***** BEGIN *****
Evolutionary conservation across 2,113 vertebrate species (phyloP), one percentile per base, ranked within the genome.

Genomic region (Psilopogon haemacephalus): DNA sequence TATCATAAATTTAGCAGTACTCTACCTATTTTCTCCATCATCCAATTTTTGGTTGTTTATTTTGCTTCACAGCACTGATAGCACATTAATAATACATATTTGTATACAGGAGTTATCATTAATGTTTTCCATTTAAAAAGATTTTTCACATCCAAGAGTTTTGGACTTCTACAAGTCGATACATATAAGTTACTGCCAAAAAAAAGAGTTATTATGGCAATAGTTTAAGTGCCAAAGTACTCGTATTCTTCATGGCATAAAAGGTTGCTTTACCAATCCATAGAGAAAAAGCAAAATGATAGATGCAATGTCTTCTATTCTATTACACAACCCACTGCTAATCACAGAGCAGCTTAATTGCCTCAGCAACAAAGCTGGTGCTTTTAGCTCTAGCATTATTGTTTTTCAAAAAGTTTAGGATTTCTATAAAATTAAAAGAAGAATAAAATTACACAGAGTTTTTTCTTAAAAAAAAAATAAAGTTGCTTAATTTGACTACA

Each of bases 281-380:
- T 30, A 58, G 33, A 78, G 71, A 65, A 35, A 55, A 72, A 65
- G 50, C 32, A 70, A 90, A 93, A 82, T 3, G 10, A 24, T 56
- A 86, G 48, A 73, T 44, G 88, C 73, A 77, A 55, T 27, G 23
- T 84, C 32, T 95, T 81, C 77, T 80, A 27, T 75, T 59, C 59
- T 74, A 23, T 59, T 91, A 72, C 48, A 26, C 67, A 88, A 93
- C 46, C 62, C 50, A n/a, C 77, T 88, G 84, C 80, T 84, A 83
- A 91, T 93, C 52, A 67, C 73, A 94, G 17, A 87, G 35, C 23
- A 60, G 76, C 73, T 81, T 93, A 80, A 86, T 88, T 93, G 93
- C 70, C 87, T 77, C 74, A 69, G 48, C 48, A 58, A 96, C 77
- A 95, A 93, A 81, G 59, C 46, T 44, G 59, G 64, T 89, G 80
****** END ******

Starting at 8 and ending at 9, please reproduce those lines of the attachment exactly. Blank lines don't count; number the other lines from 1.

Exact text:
- T 74, A 23, T 59, T 91, A 72, C 48, A 26, C 67, A 88, A 93
- C 46, C 62, C 50, A n/a, C 77, T 88, G 84, C 80, T 84, A 83